In a dimly lit, garishly decorated lounge at the Millennium U.N. Plaza Hotel, Min. Jason Kenney is calmly stating his government’s policy concerning a vote on Palestinian statehood. Yes, the Canadian government supports a two-state solution, but that depends on “the agreement of both parties.” “Symbolic confrontation,” he notes, “is not helpful.”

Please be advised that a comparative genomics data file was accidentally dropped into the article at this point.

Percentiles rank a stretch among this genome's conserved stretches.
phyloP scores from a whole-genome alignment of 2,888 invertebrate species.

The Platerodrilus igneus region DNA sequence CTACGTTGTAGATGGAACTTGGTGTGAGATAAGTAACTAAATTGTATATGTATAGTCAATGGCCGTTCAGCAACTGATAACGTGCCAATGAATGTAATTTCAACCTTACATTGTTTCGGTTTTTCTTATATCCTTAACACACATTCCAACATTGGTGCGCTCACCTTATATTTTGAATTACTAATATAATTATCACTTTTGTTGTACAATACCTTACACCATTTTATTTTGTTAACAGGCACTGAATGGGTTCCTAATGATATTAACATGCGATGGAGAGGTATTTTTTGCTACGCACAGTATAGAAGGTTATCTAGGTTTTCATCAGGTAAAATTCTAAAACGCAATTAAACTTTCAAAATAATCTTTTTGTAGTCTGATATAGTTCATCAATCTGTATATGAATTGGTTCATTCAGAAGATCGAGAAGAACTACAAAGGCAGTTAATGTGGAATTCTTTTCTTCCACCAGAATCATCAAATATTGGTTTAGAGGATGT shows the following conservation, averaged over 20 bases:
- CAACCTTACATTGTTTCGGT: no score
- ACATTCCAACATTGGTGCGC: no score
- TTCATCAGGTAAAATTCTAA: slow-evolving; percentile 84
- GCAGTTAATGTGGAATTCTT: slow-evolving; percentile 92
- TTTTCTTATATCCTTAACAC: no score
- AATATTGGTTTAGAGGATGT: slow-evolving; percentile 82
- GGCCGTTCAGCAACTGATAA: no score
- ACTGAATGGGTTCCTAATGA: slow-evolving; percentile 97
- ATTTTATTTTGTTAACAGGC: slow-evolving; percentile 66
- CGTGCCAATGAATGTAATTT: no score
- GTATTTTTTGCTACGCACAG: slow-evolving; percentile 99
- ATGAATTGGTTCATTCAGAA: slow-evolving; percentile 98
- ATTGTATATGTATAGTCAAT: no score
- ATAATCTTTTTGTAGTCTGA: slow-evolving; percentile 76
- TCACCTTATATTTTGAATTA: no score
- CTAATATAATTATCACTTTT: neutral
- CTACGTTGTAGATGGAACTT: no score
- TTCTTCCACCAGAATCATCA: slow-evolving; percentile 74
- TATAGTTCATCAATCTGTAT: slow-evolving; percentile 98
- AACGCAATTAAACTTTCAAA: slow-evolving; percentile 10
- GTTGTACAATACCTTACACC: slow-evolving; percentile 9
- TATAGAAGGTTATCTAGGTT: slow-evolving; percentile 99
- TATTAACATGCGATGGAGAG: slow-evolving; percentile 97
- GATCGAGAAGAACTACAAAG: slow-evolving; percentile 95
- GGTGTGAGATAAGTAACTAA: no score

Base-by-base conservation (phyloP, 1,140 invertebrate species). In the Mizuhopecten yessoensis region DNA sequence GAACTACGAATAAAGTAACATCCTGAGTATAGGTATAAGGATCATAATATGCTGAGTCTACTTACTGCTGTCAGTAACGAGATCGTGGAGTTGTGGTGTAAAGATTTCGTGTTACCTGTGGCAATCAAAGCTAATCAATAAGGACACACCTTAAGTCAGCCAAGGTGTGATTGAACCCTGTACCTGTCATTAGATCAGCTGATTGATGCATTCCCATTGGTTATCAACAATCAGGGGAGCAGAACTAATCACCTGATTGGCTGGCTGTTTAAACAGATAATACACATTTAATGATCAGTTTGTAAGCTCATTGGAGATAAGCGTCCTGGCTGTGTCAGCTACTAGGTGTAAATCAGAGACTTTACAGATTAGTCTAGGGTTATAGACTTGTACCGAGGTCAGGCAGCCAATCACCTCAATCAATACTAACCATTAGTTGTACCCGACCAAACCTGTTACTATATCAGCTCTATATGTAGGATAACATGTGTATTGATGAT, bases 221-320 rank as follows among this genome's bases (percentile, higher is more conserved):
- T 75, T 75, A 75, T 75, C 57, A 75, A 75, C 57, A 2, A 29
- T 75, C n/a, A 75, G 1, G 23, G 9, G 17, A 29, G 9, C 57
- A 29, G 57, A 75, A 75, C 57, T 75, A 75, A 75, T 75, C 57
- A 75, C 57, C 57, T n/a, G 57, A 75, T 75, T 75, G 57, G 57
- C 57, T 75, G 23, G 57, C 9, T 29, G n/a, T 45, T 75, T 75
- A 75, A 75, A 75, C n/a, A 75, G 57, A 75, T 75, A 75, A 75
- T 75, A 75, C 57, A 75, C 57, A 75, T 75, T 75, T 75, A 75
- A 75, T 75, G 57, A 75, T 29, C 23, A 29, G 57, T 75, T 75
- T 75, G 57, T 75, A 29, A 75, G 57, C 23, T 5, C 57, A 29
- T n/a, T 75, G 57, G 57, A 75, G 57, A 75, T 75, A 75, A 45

This demure presentation is at odds with his firebrand reputation. The 43-year-old minister of citizenship, immigration, and multiculturalism is a rising star in the Conservative party, which in May formed its first majority government since 1993. An MP from Calgary Southeast, Alberta, Kenney orchestrated the party’s electoral strategy, which focused on winning “naturally conservative” immigrants such as the Vietnamese and Poles.
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